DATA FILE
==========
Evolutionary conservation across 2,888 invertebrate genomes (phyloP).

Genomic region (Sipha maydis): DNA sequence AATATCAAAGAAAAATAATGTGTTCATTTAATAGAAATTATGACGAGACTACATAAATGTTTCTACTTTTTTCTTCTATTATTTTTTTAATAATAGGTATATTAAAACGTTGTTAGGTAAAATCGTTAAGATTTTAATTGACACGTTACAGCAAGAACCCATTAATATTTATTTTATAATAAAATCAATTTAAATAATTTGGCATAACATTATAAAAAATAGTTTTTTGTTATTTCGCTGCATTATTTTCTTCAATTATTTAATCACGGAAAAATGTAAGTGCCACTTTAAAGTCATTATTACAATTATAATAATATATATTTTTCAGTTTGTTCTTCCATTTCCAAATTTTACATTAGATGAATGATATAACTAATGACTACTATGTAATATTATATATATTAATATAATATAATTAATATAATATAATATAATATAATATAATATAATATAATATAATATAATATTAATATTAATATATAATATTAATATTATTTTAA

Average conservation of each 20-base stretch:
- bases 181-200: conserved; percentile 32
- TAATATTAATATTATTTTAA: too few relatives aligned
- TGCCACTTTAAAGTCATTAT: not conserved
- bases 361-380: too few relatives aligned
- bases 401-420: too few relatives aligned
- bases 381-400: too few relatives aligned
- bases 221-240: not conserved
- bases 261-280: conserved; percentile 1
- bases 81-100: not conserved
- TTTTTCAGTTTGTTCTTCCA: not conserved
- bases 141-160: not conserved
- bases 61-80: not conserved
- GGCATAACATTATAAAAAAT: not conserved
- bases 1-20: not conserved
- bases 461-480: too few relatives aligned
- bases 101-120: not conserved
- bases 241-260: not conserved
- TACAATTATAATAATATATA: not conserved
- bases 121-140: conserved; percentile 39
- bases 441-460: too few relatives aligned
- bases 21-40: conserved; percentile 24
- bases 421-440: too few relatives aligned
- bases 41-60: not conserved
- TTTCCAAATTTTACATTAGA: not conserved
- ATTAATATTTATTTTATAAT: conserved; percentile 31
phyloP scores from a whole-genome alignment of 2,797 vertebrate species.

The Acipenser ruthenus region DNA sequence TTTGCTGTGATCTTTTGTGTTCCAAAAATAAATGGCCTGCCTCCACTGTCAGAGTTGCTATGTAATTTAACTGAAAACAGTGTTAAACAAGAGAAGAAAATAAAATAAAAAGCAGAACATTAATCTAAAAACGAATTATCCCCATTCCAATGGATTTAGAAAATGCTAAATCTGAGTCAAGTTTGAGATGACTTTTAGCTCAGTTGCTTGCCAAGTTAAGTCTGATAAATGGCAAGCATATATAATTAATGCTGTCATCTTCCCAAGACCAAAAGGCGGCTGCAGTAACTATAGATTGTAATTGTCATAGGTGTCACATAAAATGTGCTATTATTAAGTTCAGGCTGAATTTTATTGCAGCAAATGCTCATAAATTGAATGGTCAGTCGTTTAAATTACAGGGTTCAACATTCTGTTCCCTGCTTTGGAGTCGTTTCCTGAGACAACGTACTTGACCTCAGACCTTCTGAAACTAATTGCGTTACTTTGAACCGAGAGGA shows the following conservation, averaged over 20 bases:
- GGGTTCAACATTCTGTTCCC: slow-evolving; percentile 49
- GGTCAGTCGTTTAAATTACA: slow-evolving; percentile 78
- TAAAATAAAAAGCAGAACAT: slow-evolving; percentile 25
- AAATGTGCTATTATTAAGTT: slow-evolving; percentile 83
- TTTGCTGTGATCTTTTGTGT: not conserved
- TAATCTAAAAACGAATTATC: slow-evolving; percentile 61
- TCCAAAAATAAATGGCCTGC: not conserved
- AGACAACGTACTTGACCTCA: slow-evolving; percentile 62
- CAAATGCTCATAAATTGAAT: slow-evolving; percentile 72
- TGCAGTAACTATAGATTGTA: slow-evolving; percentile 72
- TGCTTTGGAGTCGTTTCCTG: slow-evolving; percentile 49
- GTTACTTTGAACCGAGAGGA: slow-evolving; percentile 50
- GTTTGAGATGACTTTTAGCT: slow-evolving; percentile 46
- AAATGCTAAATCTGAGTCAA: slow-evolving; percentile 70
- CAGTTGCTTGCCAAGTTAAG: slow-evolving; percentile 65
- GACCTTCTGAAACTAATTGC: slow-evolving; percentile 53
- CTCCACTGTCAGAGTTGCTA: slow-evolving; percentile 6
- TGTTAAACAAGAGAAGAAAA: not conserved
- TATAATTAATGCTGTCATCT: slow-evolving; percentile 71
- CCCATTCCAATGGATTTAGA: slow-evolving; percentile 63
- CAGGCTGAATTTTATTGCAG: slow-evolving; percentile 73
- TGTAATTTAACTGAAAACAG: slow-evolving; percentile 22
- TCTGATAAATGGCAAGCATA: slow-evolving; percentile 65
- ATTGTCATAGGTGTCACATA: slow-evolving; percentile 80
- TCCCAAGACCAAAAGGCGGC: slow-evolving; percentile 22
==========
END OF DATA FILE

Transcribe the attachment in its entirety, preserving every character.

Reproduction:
Evolutionary conservation across 2,888 invertebrate genomes (phyloP).

Genomic region (Sipha maydis): DNA sequence AATATCAAAGAAAAATAATGTGTTCATTTAATAGAAATTATGACGAGACTACATAAATGTTTCTACTTTTTTCTTCTATTATTTTTTTAATAATAGGTATATTAAAACGTTGTTAGGTAAAATCGTTAAGATTTTAATTGACACGTTACAGCAAGAACCCATTAATATTTATTTTATAATAAAATCAATTTAAATAATTTGGCATAACATTATAAAAAATAGTTTTTTGTTATTTCGCTGCATTATTTTCTTCAATTATTTAATCACGGAAAAATGTAAGTGCCACTTTAAAGTCATTATTACAATTATAATAATATATATTTTTCAGTTTGTTCTTCCATTTCCAAATTTTACATTAGATGAATGATATAACTAATGACTACTATGTAATATTATATATATTAATATAATATAATTAATATAATATAATATAATATAATATAATATAATATAATATAATATAATATTAATATTAATATATAATATTAATATTATTTTAA

Average conservation of each 20-base stretch:
- bases 181-200: conserved; percentile 32
- TAATATTAATATTATTTTAA: too few relatives aligned
- TGCCACTTTAAAGTCATTAT: not conserved
- bases 361-380: too few relatives aligned
- bases 401-420: too few relatives aligned
- bases 381-400: too few relatives aligned
- bases 221-240: not conserved
- bases 261-280: conserved; percentile 1
- bases 81-100: not conserved
- TTTTTCAGTTTGTTCTTCCA: not conserved
- bases 141-160: not conserved
- bases 61-80: not conserved
- GGCATAACATTATAAAAAAT: not conserved
- bases 1-20: not conserved
- bases 461-480: too few relatives aligned
- bases 101-120: not conserved
- bases 241-260: not conserved
- TACAATTATAATAATATATA: not conserved
- bases 121-140: conserved; percentile 39
- bases 441-460: too few relatives aligned
- bases 21-40: conserved; percentile 24
- bases 421-440: too few relatives aligned
- bases 41-60: not conserved
- TTTCCAAATTTTACATTAGA: not conserved
- ATTAATATTTATTTTATAAT: conserved; percentile 31
phyloP scores from a whole-genome alignment of 2,797 vertebrate species.

The Acipenser ruthenus region DNA sequence TTTGCTGTGATCTTTTGTGTTCCAAAAATAAATGGCCTGCCTCCACTGTCAGAGTTGCTATGTAATTTAACTGAAAACAGTGTTAAACAAGAGAAGAAAATAAAATAAAAAGCAGAACATTAATCTAAAAACGAATTATCCCCATTCCAATGGATTTAGAAAATGCTAAATCTGAGTCAAGTTTGAGATGACTTTTAGCTCAGTTGCTTGCCAAGTTAAGTCTGATAAATGGCAAGCATATATAATTAATGCTGTCATCTTCCCAAGACCAAAAGGCGGCTGCAGTAACTATAGATTGTAATTGTCATAGGTGTCACATAAAATGTGCTATTATTAAGTTCAGGCTGAATTTTATTGCAGCAAATGCTCATAAATTGAATGGTCAGTCGTTTAAATTACAGGGTTCAACATTCTGTTCCCTGCTTTGGAGTCGTTTCCTGAGACAACGTACTTGACCTCAGACCTTCTGAAACTAATTGCGTTACTTTGAACCGAGAGGA shows the following conservation, averaged over 20 bases:
- GGGTTCAACATTCTGTTCCC: slow-evolving; percentile 49
- GGTCAGTCGTTTAAATTACA: slow-evolving; percentile 78
- TAAAATAAAAAGCAGAACAT: slow-evolving; percentile 25
- AAATGTGCTATTATTAAGTT: slow-evolving; percentile 83
- TTTGCTGTGATCTTTTGTGT: not conserved
- TAATCTAAAAACGAATTATC: slow-evolving; percentile 61
- TCCAAAAATAAATGGCCTGC: not conserved
- AGACAACGTACTTGACCTCA: slow-evolving; percentile 62
- CAAATGCTCATAAATTGAAT: slow-evolving; percentile 72
- TGCAGTAACTATAGATTGTA: slow-evolving; percentile 72
- TGCTTTGGAGTCGTTTCCTG: slow-evolving; percentile 49
- GTTACTTTGAACCGAGAGGA: slow-evolving; percentile 50
- GTTTGAGATGACTTTTAGCT: slow-evolving; percentile 46
- AAATGCTAAATCTGAGTCAA: slow-evolving; percentile 70
- CAGTTGCTTGCCAAGTTAAG: slow-evolving; percentile 65
- GACCTTCTGAAACTAATTGC: slow-evolving; percentile 53
- CTCCACTGTCAGAGTTGCTA: slow-evolving; percentile 6
- TGTTAAACAAGAGAAGAAAA: not conserved
- TATAATTAATGCTGTCATCT: slow-evolving; percentile 71
- CCCATTCCAATGGATTTAGA: slow-evolving; percentile 63
- CAGGCTGAATTTTATTGCAG: slow-evolving; percentile 73
- TGTAATTTAACTGAAAACAG: slow-evolving; percentile 22
- TCTGATAAATGGCAAGCATA: slow-evolving; percentile 65
- ATTGTCATAGGTGTCACATA: slow-evolving; percentile 80
- TCCCAAGACCAAAAGGCGGC: slow-evolving; percentile 22